54. This Is How You Lose Her by Junot Díaz
55. City of Thieves by David Benioff
56. Wolf by Wolf by Ryan Graudin
57. Iron to Iron by Ryan Graudin     *
58. milk and honey by Rupi Kaur
59. Girl in the Blue Coat by Monica Hesse
60. The Hidden Oracle by Rick Riordan
61. Harry Potter and the Cursed Child by J.K. Rowling, John Tiffany, & Jack Thorne
62. One Direction: Who We Are by One Direction
63. Frozen Tides by Morgan Rhodes
64. Germans as Victims? by Robert G. Moeller     *
65. The Question of German Guilt by Karl Jaspers     *
66. Harry Potter and the Prisoner of Azkaban by J.K. Rowling, narrated by Jim Dale     **
67. The Book Thief by Markus Zusak
68. A Torch Against the Night by Sabaa Tahir
69. The Reader by Bernard Schlink
70. On the Natural History of Destruction by W. G. Sebald
71. Empire of Storms by Sarah J. Maas
72. Survival in Auschwitz by Primo Levi
73. In My Brother’s Shadow: A Life and Death in the SS by Uwe Timm
74. Crabwalk by Günter Grass
75. Farewell to Manzanar by Jeanne Wakatsuki Houston & James D. Houston     (re-read)

* Novella, thesis/long essay, or short story
** Audiobook

Thanks for reading.


April/May Reading Wrap-Up

I’ve gotten way behind in my wrap-ups these last two months. I’ve totally slacked on writing my thoughts and impressions right after finishing a book and with an April reading slump, AP exams, and the end of high school, I just haven’t kept up with my blog. So here’s a very brief and bare summary of what I’ve read during the past two months.


I read four books and got into a bit of a slump because The Wise Man’s Fear was long and dragging. I also listened to much of the second Harry Potter audiobook.

Hamlet by William Shakespeare | 3 stars
The Wise Man’s Fear by Patrick Rothfuss | 4.25 stars
The Slow Regard of Silent Things by Patrick Rothfuss | 2.5 stars
The Winner’s Kiss by Marie Rutkoski | 4.5 stars


I finished eight books and made progress in two more.

 Harry Potter and the Chamber of Secrets by J.K. Rowling, narrated by Jim Dale | 5 stars
Rebel Spring by Morgan Rhodes | 3 stars
Gathering Darkness by Morgan Rhodes | 3.5 stars
A Court of Mist and Fury by Sarah J. Maas | a million stars
A Court of Thorns and Roses by Sarah J. Maas | (re-read)
A Court of Mist and Fury by Sarah J. Maas | (re-read)
Throne of Glass by Sarah J. Maas | (re-read)
Crown of Midnight by Sarah J. Maas | (re-read)
Heir of Fire by Sarah J. Maas | (re-read)
Queen of Shadows by Sarah J. Maas | re-reading, almost done
Harry Potter and the Prisoner of Azkaban by J.K. Rowling, narrated by Jim Dale | barely begun

I’d just like to take this moment to say that ACOMAF by Sarah J. Maas is everything. It’s an absolute gem. And my favorite book ever. And you should read it. ASAP.

That is all.

Thanks for reading.


February Reading Wrap-Up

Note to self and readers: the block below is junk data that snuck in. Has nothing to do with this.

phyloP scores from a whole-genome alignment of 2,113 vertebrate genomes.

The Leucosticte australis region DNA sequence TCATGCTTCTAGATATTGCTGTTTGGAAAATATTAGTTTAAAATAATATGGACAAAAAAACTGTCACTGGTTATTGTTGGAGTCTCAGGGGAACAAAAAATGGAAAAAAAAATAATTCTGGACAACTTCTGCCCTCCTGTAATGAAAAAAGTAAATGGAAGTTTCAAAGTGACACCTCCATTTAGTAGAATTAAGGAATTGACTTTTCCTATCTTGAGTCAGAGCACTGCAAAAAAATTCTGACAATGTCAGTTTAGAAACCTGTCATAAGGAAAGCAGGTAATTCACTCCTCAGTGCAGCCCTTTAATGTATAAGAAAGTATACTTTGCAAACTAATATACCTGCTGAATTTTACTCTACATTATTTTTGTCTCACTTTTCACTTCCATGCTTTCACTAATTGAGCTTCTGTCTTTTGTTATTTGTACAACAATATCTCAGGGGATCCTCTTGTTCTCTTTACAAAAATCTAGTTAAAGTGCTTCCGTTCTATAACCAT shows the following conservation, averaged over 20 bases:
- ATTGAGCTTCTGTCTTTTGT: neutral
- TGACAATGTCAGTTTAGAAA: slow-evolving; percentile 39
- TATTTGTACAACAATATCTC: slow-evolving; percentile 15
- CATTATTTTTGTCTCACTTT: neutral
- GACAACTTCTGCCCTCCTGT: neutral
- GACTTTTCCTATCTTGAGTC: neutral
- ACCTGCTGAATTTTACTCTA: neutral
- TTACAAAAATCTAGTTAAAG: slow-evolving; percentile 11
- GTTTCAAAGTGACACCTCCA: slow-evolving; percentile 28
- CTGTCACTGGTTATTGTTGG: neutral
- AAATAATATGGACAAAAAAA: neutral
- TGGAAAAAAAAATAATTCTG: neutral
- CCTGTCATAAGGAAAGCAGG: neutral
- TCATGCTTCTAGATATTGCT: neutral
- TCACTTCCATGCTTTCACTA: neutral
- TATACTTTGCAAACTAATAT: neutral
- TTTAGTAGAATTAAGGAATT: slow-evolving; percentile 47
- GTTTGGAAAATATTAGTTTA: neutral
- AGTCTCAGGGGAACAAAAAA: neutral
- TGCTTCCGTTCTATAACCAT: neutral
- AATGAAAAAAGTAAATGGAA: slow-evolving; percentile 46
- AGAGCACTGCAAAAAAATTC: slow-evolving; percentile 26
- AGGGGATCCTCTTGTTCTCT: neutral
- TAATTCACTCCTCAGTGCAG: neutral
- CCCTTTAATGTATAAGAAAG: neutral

Hellooo. Today I’m here to share my February Reading Wrap-Up, a summary of my thoughts on all the books I read this month. Though I strayed pretty far from my February TBR, I had a really good reading month (possibly the best February reading month ever). I read twelve books and started two others. Without further ado, here’s what I read in February!

A Game of Thrones by George R.R. Martin (5 stars)
I read most of this novel in January; I finished the last 20% of it on the first day of February. It was wonderful, packed, and exhausting. I think the show, which I watched first, has really done Martin’s high fantasy world justice, and its producers certainly enhanced characters and plot lines in season 1 that were a bit scant in the first installment of the book series. As far as Martin’s writing goes, I didn’t find it to be overly dense or difficult to follow. However, for whatever reason (though not for lack of interest), this book took me awhile to finishjust over a week. Regardless, I loved it, and it was really cool to read the source material of one of my favorite television shows. I will definitely be continuing on with the series, though I don’t think I’ll be reading its installments back-to-back.

The Importance of Being Earnest by Oscar Wilde (4 stars)
My English class read the play aloud in school. I got to read Algernon’s lines for Act I. I thoroughly enjoyed Wilde’s wit and humor, and the play’s satirical elements certainly highlight his social commentary on both Victorian society and people in general. I found myself grinning and chuckling in class whilst reading; the play is really quite amusing.

Twilight by Stephenie Meyer (re-read)
Oh, wow. Where to even begin? For a very long time, The Twilight Saga was one of my absolute favorite series, a real obsession. For that reason, I will always love Twilight. It was so important to me during a critical developmental period of my life, and re-reading it for the first time in two and a half years (and six years after reading it for the first time) was nostalgic and wonderful. But it also showed me how much my reading tastes have evolved. I was able to see the flaws in Twilight that I have blissfully overlooked in the past, and I laughed a lot while reading because, honestly, the book is incredibly cheesy. But despite it all, I still enjoyed it. I don’t know if I’d be able to stomach Twilight now if I were reading it for the first time. I tend to loathe paranormal romance as a genre, and Twilight definitely contains some of my most-hated tropes: insta-love, ridiculous drama, and moody good-bad guys. However, I think Twilight is gripping because Bella is relatable and a blank slate—women can easily imagine themselves in her place. The writing style is addictive, and though not of the highest quality, easy and quick to read. Twilight has always been an escape for me, and this was the first time (out of 10+ times) reading it that I simply enjoyed the story on the surface, rather than sinking in and becoming engrossed. It has become a light, fun, and nostalgic book for me, rather than the best book I’ve ever read omg. (FYI: I re-read Twilight in the 10th anniversary addition, but have not yet gotten to Life and Death. Also, I definitely think Edward’s perspective is more interesting than Bella’s, at least now—I can’t speak for my 11-15 year-old self. I’m still hoping for Midnight Sun!)